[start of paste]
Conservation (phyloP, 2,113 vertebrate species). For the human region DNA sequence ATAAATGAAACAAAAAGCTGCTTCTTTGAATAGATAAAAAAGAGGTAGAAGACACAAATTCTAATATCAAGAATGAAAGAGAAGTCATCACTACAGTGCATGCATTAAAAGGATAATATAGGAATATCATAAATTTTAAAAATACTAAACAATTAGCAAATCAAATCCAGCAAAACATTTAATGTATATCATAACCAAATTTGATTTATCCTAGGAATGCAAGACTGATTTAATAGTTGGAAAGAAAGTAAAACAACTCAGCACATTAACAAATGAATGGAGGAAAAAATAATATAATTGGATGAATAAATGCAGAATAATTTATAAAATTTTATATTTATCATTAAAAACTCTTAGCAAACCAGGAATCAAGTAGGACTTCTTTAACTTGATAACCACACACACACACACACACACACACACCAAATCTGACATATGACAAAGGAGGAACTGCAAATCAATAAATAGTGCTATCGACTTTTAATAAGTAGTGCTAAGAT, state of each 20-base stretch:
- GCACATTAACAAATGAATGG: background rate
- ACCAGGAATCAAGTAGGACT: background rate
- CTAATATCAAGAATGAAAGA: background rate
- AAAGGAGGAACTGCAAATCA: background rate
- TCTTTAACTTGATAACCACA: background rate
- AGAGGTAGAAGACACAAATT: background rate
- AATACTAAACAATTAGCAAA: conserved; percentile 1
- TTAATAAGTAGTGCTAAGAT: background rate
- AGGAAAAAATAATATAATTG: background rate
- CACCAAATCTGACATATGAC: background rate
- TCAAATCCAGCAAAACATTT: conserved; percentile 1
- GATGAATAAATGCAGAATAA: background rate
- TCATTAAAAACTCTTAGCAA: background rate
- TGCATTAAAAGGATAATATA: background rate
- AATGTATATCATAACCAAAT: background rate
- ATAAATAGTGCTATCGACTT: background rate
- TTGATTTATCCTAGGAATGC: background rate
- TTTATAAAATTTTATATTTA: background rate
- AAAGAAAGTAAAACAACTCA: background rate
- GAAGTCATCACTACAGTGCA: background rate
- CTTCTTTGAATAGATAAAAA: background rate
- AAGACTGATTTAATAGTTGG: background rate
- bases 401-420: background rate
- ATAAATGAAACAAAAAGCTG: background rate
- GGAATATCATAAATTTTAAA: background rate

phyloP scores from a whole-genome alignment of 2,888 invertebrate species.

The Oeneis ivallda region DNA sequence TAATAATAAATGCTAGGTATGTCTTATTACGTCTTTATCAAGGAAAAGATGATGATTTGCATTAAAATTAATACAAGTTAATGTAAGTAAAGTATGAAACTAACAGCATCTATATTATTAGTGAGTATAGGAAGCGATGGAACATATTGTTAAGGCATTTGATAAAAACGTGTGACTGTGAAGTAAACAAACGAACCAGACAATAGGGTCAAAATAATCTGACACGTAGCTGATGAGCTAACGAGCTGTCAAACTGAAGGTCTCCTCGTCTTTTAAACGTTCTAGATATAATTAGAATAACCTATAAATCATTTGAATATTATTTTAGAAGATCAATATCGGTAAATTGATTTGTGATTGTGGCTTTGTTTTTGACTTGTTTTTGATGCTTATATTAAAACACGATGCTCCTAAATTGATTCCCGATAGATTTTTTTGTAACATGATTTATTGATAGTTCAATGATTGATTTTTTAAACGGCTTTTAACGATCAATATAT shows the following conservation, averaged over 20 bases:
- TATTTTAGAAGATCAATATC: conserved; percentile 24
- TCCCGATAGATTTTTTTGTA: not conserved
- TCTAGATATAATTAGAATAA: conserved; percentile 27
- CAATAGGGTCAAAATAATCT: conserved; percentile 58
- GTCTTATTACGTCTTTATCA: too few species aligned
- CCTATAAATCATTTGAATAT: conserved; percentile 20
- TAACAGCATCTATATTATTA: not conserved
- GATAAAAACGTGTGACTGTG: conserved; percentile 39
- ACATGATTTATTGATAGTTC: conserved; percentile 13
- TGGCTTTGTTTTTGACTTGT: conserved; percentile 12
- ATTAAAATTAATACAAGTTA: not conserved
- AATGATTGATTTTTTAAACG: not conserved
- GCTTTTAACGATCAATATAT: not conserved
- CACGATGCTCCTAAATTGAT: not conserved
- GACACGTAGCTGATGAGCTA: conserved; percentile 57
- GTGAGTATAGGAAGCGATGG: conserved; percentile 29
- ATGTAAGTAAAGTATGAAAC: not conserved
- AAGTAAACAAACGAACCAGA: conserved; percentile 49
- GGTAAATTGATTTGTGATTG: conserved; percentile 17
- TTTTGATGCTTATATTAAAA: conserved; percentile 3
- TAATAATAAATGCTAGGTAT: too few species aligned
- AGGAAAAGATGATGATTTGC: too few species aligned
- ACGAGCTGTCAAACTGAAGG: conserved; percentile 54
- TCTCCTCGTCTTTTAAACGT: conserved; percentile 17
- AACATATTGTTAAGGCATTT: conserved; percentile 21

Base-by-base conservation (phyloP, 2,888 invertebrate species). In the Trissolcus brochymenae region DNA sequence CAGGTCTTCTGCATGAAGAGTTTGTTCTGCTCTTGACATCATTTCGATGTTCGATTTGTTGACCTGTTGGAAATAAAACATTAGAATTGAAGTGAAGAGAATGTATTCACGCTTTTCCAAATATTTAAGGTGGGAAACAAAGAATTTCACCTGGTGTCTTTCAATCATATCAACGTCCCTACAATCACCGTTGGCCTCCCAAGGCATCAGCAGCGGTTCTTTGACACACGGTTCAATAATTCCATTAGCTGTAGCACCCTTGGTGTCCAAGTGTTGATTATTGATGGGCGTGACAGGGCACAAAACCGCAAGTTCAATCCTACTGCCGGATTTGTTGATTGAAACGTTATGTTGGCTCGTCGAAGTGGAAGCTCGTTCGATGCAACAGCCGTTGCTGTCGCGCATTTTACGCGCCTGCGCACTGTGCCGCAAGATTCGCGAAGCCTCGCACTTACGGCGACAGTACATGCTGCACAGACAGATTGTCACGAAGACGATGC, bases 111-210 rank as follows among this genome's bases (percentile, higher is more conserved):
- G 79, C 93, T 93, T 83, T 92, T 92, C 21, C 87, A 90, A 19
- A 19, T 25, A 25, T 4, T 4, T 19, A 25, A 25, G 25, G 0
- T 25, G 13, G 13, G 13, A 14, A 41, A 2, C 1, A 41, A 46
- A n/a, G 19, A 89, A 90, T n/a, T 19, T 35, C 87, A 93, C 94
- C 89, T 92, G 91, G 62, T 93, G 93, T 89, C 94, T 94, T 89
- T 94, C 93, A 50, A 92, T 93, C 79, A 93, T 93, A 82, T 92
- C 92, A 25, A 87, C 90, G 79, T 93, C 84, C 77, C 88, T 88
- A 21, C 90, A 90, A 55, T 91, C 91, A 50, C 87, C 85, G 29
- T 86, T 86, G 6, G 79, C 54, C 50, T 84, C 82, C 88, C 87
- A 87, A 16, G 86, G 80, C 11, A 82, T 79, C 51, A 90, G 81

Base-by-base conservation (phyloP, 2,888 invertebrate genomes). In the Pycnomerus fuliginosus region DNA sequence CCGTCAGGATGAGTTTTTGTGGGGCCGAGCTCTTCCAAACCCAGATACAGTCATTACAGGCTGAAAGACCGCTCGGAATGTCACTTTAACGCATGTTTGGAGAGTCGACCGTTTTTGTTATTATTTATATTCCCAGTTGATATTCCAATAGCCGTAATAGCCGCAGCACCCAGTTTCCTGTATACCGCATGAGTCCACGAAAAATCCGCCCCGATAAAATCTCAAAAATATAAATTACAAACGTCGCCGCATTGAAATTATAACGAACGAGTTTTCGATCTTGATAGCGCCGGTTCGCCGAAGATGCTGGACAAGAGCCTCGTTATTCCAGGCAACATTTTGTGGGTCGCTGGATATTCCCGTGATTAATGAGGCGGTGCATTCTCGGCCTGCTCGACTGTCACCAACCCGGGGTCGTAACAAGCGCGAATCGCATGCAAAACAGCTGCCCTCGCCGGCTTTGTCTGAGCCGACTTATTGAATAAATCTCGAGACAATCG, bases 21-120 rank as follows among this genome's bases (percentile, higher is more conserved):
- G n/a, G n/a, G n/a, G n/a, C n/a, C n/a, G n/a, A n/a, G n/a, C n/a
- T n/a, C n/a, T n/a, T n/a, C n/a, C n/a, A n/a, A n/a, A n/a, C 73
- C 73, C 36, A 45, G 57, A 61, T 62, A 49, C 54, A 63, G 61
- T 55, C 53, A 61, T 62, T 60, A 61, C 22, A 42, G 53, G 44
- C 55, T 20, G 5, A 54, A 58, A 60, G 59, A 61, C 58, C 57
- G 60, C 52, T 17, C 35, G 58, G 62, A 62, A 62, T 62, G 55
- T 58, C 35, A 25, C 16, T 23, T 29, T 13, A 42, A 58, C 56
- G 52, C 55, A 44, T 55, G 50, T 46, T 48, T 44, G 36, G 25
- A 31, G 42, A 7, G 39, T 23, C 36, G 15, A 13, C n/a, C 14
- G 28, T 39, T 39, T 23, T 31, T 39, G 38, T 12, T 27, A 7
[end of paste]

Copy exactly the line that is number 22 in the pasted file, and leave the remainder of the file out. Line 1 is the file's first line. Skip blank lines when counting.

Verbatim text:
- CTTCTTTGAATAGATAAAAA: background rate